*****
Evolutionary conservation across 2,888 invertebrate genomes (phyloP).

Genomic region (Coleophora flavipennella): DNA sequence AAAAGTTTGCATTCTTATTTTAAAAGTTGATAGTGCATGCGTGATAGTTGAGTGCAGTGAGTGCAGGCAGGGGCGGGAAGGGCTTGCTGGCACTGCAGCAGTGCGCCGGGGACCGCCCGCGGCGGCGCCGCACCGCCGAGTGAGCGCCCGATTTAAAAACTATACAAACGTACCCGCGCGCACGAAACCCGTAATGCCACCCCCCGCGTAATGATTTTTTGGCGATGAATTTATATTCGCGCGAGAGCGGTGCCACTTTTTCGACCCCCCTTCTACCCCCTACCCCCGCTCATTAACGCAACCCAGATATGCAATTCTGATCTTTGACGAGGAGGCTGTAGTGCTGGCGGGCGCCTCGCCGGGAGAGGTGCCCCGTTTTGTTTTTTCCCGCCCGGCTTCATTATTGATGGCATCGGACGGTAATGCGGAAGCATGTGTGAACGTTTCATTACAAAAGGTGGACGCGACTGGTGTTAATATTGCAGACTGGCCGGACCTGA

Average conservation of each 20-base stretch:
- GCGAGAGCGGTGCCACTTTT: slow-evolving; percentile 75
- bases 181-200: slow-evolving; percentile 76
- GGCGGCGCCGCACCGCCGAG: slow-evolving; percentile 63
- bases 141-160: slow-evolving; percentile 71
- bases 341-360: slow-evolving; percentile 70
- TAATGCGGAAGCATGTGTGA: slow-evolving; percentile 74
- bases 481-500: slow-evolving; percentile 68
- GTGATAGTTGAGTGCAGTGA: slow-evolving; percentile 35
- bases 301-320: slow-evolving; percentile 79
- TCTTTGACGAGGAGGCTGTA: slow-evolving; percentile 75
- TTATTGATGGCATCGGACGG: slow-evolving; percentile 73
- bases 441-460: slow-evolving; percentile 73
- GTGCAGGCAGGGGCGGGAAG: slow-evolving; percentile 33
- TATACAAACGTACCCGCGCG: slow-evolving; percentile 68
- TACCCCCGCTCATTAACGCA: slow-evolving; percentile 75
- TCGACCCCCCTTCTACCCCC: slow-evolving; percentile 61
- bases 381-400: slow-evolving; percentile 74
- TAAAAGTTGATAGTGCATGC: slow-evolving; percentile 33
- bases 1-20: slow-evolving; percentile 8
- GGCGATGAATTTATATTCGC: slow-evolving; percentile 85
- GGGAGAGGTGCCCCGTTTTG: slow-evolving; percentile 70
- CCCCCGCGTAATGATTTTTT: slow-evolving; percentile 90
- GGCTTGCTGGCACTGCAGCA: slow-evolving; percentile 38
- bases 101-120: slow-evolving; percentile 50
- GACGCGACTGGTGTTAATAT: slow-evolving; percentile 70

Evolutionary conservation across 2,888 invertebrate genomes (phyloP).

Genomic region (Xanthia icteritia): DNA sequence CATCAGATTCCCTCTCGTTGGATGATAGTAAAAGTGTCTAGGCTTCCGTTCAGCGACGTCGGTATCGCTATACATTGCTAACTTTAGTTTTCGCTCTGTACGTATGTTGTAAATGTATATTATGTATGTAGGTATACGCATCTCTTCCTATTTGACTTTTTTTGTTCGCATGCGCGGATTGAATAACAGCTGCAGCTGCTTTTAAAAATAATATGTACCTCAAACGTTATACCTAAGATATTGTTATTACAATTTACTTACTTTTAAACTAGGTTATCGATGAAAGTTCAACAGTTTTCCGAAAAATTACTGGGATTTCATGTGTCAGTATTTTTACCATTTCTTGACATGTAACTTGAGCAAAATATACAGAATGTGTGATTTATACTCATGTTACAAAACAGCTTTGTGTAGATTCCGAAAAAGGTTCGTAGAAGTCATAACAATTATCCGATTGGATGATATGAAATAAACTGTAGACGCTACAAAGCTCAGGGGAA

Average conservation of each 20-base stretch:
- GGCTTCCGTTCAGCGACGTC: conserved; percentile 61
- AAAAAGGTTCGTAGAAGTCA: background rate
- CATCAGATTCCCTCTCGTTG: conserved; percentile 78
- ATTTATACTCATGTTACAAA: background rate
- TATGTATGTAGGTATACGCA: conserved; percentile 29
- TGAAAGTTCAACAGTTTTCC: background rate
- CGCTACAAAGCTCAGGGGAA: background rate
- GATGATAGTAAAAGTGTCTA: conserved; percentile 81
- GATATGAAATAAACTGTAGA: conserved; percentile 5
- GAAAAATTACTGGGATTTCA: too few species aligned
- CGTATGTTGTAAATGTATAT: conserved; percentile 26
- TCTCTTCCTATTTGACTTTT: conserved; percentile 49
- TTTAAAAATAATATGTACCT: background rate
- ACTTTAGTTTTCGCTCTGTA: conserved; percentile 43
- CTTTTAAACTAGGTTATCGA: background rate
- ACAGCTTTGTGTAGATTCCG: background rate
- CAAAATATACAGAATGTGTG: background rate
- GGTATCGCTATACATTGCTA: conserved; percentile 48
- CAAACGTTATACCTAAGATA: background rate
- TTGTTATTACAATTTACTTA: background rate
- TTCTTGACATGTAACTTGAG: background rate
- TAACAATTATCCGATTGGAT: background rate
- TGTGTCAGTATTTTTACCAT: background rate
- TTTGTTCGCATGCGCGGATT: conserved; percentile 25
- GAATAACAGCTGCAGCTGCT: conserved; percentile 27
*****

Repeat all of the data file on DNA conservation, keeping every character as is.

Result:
Evolutionary conservation across 2,888 invertebrate genomes (phyloP).

Genomic region (Coleophora flavipennella): DNA sequence AAAAGTTTGCATTCTTATTTTAAAAGTTGATAGTGCATGCGTGATAGTTGAGTGCAGTGAGTGCAGGCAGGGGCGGGAAGGGCTTGCTGGCACTGCAGCAGTGCGCCGGGGACCGCCCGCGGCGGCGCCGCACCGCCGAGTGAGCGCCCGATTTAAAAACTATACAAACGTACCCGCGCGCACGAAACCCGTAATGCCACCCCCCGCGTAATGATTTTTTGGCGATGAATTTATATTCGCGCGAGAGCGGTGCCACTTTTTCGACCCCCCTTCTACCCCCTACCCCCGCTCATTAACGCAACCCAGATATGCAATTCTGATCTTTGACGAGGAGGCTGTAGTGCTGGCGGGCGCCTCGCCGGGAGAGGTGCCCCGTTTTGTTTTTTCCCGCCCGGCTTCATTATTGATGGCATCGGACGGTAATGCGGAAGCATGTGTGAACGTTTCATTACAAAAGGTGGACGCGACTGGTGTTAATATTGCAGACTGGCCGGACCTGA

Average conservation of each 20-base stretch:
- GCGAGAGCGGTGCCACTTTT: slow-evolving; percentile 75
- bases 181-200: slow-evolving; percentile 76
- GGCGGCGCCGCACCGCCGAG: slow-evolving; percentile 63
- bases 141-160: slow-evolving; percentile 71
- bases 341-360: slow-evolving; percentile 70
- TAATGCGGAAGCATGTGTGA: slow-evolving; percentile 74
- bases 481-500: slow-evolving; percentile 68
- GTGATAGTTGAGTGCAGTGA: slow-evolving; percentile 35
- bases 301-320: slow-evolving; percentile 79
- TCTTTGACGAGGAGGCTGTA: slow-evolving; percentile 75
- TTATTGATGGCATCGGACGG: slow-evolving; percentile 73
- bases 441-460: slow-evolving; percentile 73
- GTGCAGGCAGGGGCGGGAAG: slow-evolving; percentile 33
- TATACAAACGTACCCGCGCG: slow-evolving; percentile 68
- TACCCCCGCTCATTAACGCA: slow-evolving; percentile 75
- TCGACCCCCCTTCTACCCCC: slow-evolving; percentile 61
- bases 381-400: slow-evolving; percentile 74
- TAAAAGTTGATAGTGCATGC: slow-evolving; percentile 33
- bases 1-20: slow-evolving; percentile 8
- GGCGATGAATTTATATTCGC: slow-evolving; percentile 85
- GGGAGAGGTGCCCCGTTTTG: slow-evolving; percentile 70
- CCCCCGCGTAATGATTTTTT: slow-evolving; percentile 90
- GGCTTGCTGGCACTGCAGCA: slow-evolving; percentile 38
- bases 101-120: slow-evolving; percentile 50
- GACGCGACTGGTGTTAATAT: slow-evolving; percentile 70

Evolutionary conservation across 2,888 invertebrate genomes (phyloP).

Genomic region (Xanthia icteritia): DNA sequence CATCAGATTCCCTCTCGTTGGATGATAGTAAAAGTGTCTAGGCTTCCGTTCAGCGACGTCGGTATCGCTATACATTGCTAACTTTAGTTTTCGCTCTGTACGTATGTTGTAAATGTATATTATGTATGTAGGTATACGCATCTCTTCCTATTTGACTTTTTTTGTTCGCATGCGCGGATTGAATAACAGCTGCAGCTGCTTTTAAAAATAATATGTACCTCAAACGTTATACCTAAGATATTGTTATTACAATTTACTTACTTTTAAACTAGGTTATCGATGAAAGTTCAACAGTTTTCCGAAAAATTACTGGGATTTCATGTGTCAGTATTTTTACCATTTCTTGACATGTAACTTGAGCAAAATATACAGAATGTGTGATTTATACTCATGTTACAAAACAGCTTTGTGTAGATTCCGAAAAAGGTTCGTAGAAGTCATAACAATTATCCGATTGGATGATATGAAATAAACTGTAGACGCTACAAAGCTCAGGGGAA

Average conservation of each 20-base stretch:
- GGCTTCCGTTCAGCGACGTC: conserved; percentile 61
- AAAAAGGTTCGTAGAAGTCA: background rate
- CATCAGATTCCCTCTCGTTG: conserved; percentile 78
- ATTTATACTCATGTTACAAA: background rate
- TATGTATGTAGGTATACGCA: conserved; percentile 29
- TGAAAGTTCAACAGTTTTCC: background rate
- CGCTACAAAGCTCAGGGGAA: background rate
- GATGATAGTAAAAGTGTCTA: conserved; percentile 81
- GATATGAAATAAACTGTAGA: conserved; percentile 5
- GAAAAATTACTGGGATTTCA: too few species aligned
- CGTATGTTGTAAATGTATAT: conserved; percentile 26
- TCTCTTCCTATTTGACTTTT: conserved; percentile 49
- TTTAAAAATAATATGTACCT: background rate
- ACTTTAGTTTTCGCTCTGTA: conserved; percentile 43
- CTTTTAAACTAGGTTATCGA: background rate
- ACAGCTTTGTGTAGATTCCG: background rate
- CAAAATATACAGAATGTGTG: background rate
- GGTATCGCTATACATTGCTA: conserved; percentile 48
- CAAACGTTATACCTAAGATA: background rate
- TTGTTATTACAATTTACTTA: background rate
- TTCTTGACATGTAACTTGAG: background rate
- TAACAATTATCCGATTGGAT: background rate
- TGTGTCAGTATTTTTACCAT: background rate
- TTTGTTCGCATGCGCGGATT: conserved; percentile 25
- GAATAACAGCTGCAGCTGCT: conserved; percentile 27